How was your understanding of work formed? Many of us base our understanding of work on a theological misconception. Anyone who has tuned in to the Biblical echo in Western culture remembers something about the ground being cursed, and the labor of Adam along with it.
True, it is. In Genesis 3:17 God says to Adam
“Cursed is the ground because of you;
through painful toil you will eat food from it
all the days of your life.”
Yet, few recognize that before the Fall, God had created Adam and Eve for the very purpose of tilling the ground. God, the Creator, had done all this amazing work and set in motion this fantastic Creation. Creation was teeming with life and carried within it the ability to produce fruits and vegetables. God then created mini-creators, (you and me), to take the raw material of Creation and set the materials of this world, – soil, water, sunlight – in a fruitful direction.
Imagine if the Fall hadn’t happened. Humanity would still work. God intended and designed us for work. True, our work would be without thorns and thistles. Imagine your workplace without conflict, gossip, decisions motivated by fear, or anxiety-producing deadlines.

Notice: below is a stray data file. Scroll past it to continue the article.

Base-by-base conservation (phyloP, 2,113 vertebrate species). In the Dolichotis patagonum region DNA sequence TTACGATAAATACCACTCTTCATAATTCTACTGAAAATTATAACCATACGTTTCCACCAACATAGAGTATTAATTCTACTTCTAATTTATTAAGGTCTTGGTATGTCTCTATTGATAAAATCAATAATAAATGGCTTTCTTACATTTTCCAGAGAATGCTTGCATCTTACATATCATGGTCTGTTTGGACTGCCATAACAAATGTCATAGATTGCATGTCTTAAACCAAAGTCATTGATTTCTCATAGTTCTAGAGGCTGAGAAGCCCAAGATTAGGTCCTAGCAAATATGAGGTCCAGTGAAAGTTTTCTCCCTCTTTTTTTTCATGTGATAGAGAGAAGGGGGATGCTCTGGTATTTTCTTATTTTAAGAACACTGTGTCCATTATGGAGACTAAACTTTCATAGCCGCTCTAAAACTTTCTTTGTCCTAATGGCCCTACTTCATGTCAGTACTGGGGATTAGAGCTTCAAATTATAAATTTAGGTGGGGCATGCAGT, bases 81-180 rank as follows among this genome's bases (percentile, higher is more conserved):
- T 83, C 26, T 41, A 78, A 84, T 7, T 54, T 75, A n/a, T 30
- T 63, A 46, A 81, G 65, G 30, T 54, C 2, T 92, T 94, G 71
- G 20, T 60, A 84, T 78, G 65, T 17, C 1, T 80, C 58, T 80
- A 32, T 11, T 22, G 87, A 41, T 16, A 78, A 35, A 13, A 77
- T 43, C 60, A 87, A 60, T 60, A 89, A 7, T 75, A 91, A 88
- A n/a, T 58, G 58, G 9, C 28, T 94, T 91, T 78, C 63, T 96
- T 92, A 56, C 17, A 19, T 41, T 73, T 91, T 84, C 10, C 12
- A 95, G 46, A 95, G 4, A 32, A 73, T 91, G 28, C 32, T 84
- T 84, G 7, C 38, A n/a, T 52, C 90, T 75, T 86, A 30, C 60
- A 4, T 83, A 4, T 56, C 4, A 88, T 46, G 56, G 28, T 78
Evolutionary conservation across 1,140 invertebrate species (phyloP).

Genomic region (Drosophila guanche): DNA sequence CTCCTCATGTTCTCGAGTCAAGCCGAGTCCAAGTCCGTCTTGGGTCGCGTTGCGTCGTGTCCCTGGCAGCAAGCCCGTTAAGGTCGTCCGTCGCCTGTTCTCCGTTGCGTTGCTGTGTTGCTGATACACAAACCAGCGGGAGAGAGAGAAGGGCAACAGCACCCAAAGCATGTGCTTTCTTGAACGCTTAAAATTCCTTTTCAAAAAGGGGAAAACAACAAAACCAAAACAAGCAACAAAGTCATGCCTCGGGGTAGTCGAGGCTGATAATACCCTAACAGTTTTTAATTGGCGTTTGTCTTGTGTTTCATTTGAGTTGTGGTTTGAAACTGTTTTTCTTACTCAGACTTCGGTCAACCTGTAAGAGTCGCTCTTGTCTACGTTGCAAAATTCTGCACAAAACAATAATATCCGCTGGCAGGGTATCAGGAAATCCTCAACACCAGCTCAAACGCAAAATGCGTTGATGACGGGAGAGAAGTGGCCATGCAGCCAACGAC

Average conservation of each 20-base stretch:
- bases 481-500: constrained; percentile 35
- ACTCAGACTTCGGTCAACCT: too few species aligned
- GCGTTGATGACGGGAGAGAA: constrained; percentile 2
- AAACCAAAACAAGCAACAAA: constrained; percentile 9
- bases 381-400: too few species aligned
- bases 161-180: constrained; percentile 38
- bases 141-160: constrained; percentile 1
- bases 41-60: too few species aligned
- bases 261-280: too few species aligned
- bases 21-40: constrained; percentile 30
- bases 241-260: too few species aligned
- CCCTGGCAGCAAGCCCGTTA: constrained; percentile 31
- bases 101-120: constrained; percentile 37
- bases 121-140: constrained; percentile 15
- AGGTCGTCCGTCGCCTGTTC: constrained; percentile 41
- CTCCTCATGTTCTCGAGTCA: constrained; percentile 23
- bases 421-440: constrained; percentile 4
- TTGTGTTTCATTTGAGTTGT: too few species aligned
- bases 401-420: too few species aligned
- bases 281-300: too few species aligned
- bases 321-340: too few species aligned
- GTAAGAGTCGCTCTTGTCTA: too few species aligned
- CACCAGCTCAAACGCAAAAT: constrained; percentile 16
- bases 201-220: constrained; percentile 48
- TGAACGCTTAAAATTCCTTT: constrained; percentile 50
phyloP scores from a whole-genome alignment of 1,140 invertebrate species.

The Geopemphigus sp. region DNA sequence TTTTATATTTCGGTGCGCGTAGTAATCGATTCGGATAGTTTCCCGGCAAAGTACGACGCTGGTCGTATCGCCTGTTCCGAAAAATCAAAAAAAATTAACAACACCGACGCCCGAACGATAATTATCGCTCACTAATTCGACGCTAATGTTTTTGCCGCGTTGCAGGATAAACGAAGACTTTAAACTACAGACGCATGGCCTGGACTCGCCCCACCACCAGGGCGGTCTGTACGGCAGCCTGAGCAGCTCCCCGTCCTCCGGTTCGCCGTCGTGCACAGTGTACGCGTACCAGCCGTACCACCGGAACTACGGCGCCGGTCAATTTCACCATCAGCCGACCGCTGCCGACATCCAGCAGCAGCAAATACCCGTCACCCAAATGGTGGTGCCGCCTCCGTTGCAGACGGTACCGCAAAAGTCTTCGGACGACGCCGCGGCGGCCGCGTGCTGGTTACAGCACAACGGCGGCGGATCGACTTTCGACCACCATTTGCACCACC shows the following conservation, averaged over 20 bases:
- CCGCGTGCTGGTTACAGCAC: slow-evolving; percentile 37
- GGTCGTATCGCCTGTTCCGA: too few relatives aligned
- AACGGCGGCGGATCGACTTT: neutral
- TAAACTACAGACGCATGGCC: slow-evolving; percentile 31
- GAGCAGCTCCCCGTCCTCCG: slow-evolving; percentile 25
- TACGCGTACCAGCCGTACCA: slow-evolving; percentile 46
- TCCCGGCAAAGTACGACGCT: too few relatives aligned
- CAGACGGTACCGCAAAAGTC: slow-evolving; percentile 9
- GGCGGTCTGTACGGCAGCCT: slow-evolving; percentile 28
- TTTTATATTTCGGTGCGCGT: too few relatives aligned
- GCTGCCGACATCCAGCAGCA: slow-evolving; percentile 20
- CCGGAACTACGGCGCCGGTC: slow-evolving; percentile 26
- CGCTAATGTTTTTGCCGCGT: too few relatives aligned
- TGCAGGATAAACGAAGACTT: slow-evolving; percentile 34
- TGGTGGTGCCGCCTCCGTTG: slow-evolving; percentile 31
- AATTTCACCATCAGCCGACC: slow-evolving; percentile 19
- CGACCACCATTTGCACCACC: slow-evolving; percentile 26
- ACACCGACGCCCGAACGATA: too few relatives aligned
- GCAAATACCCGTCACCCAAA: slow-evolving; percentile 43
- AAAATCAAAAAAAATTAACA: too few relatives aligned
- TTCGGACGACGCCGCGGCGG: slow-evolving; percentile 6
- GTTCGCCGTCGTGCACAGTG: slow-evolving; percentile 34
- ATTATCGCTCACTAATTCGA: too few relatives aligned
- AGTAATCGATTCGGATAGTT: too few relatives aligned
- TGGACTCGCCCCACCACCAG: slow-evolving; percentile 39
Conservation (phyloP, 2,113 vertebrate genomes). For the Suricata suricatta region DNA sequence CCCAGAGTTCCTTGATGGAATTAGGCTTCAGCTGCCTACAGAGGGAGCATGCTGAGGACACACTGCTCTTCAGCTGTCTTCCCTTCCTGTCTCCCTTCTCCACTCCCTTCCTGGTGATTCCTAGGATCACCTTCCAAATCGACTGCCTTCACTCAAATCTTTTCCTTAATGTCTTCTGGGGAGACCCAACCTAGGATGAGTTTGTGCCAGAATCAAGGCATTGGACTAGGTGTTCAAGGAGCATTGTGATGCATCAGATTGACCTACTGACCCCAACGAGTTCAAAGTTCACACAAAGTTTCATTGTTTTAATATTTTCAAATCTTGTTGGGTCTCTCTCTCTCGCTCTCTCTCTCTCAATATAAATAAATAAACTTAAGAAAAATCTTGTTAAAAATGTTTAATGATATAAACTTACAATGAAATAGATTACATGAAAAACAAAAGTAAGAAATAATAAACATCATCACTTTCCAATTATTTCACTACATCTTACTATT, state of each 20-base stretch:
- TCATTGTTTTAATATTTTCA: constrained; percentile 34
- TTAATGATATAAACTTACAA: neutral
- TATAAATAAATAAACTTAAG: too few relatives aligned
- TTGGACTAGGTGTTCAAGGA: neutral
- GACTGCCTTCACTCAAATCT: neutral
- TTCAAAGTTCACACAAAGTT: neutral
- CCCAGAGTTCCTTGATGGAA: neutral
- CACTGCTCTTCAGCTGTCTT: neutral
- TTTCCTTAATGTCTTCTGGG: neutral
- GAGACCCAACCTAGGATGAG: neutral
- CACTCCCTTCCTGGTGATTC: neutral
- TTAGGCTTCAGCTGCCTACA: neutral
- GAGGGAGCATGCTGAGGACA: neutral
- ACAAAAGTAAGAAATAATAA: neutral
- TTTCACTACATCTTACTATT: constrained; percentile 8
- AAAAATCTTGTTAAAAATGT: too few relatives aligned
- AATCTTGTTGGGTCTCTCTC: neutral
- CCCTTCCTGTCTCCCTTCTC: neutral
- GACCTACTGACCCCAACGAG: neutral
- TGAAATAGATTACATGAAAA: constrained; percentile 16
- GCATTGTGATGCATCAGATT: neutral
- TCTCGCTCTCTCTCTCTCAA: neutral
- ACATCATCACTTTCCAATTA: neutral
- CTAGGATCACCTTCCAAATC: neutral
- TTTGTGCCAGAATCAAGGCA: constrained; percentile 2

Christ died for our sins to cure the noetic effects of the Fall, and thus secures our salvation. It is, likewise true that Christ’s sacrificial death and resurrection was for the whole of Creation. Through Christ all Creation is restored to the idyllic bliss of Eden. Through Christ even our work is restored, and we will once again work without toil, thorns, or the aspects of our job that bring stress and depression.
Christians live in the tension between the already, but not yet; otherwise known as inaugurated eschatology. Christ has already conquered death for all and reigns supreme in heaven. But, He has not yet returned and established His kingdom on earth. (called the New Jerusalem in the Bible.) The church is called to live in this in-between state: the time between the empty tomb and Christ’s triumphant return. The good news is, in this already-but not-yet-tension our work is both fallen, and directed towards redemptive purposes.